Is Your Homemade Pizza Terrible? 2 Common Mistakes You Might Be Making

After breaking out that family pizza dough recipe and carefully collecting your ingredients, you might be ready to roll up your sleeves and make an incredible pie. Unfortunately, if you aren't familiar with the pizza-making rules, you might be disappointed when that timer finally dings. Here are two common pizza-making mistakes you might be making, and how you can avoid trouble:  

1: Using Too Many Toppings

You carefully scoured those mushrooms and took special care to chop those peppers, so why wouldn't you smother that dough with toppings? Although it might seem like the rational thing to do, using too many toppings can be your pizza's kiss of death. Here are a few reasons you should practice restraint when placing cheese, sauce, and vegetables:

  • Cheese: When properly applied, the right cheese can add a melted, tasty base for those toppings. Unfortunately, because cheese is high in fat, adding too much of the good stuff might create a greasy mess.  
  • Sauce: If you love sauce, it might be hard not to ladle on a few extra scoops of the red stuff. Unfortunately, too much sauce can soak the dough with extra moisture, causing a soggy middle.
  • Veggies: Fresh vegetables can create a well-rounded, satisfying pizza. Unfortunately, as those veggies heat up, they can release water and create steam. Unless you want a pizza with puddles of water in the middle, use vegetables in moderation.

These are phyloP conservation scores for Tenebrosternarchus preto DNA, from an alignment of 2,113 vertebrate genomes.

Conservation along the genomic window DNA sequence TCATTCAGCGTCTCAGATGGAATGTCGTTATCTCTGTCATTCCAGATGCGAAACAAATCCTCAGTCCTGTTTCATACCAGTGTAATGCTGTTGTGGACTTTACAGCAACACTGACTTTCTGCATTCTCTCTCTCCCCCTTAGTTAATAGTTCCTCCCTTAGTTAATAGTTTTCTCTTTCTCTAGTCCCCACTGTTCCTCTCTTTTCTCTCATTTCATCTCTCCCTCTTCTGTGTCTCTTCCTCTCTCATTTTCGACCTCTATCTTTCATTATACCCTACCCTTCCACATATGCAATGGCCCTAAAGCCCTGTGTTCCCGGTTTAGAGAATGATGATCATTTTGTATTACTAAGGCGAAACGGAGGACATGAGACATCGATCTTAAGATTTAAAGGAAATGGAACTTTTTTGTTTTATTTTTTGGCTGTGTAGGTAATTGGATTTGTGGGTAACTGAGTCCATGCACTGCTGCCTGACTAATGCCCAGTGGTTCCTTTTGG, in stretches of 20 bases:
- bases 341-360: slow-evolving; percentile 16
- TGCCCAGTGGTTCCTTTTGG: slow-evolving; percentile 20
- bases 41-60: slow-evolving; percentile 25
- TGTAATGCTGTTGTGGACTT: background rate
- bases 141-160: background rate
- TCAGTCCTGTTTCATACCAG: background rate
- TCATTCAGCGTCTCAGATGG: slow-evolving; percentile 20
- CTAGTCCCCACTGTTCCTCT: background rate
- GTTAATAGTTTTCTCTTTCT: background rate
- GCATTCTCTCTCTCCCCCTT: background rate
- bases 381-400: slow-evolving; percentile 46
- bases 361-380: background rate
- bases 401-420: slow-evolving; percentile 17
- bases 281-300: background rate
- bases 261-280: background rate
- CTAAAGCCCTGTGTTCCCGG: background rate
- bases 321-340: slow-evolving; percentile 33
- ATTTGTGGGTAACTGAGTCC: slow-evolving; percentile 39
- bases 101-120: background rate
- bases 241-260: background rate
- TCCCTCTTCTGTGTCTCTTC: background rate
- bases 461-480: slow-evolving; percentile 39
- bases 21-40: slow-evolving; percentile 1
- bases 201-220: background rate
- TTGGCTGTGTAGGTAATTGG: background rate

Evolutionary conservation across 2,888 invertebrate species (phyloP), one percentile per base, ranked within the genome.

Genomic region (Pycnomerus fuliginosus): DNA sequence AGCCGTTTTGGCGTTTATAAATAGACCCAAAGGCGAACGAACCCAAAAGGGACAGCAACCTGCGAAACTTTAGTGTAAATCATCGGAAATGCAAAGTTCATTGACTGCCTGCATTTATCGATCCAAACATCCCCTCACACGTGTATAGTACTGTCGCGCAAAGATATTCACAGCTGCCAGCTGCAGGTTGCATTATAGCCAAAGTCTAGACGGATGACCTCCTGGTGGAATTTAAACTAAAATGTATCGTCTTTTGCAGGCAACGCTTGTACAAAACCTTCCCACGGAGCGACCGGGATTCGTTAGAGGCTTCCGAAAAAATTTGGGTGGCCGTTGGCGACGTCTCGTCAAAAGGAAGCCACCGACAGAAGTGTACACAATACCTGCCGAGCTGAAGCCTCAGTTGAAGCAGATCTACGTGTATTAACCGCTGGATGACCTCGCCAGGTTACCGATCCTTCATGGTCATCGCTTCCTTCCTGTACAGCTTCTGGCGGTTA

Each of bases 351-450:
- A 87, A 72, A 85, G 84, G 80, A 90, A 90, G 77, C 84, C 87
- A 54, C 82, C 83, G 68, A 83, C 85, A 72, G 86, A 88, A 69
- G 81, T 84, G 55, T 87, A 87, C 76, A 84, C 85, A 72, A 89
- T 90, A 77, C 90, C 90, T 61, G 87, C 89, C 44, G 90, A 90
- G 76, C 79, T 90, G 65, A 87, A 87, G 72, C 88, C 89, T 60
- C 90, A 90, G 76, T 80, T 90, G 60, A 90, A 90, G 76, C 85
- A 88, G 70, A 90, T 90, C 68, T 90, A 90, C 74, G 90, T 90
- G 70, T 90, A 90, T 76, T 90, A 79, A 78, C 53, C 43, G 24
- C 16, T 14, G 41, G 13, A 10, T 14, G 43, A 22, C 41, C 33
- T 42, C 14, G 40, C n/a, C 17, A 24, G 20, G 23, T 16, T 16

As you apply toppings to your pizza, try to think of how much of each ingredient would go in each bite. If you wouldn't want an entire mouthful of green peppers, try to spread them out a little more.   

2: Not Turning Up The Heat

Because you might be worried about burning your pizza, you might be tempted to bake it at 350°F, just like you do those chocolate chip cookies. Unfortunately, baking your pizza at a low temperature might mean that it needs to stay in the oven longer—leading to a dried-out crust and rubbery toppings. In fact, to bake pizzas quickly and caramelize the toppings, most professional pizzerias like Nitza's Pizza - The Original Pizza cook their pies between 700-800°F.

Although your oven might not go quite that high, some experts recommend turning the heat between 450 and 500°F. To ensure that your oven is piping hot before you put in your pie, give your oven enough time to preheat beforehand. It might take a little extra time, but by turning up the heat, your pizza will bake properly.

By knowing how to avoid common pizza-making errors, you can create delicious dinners for your family.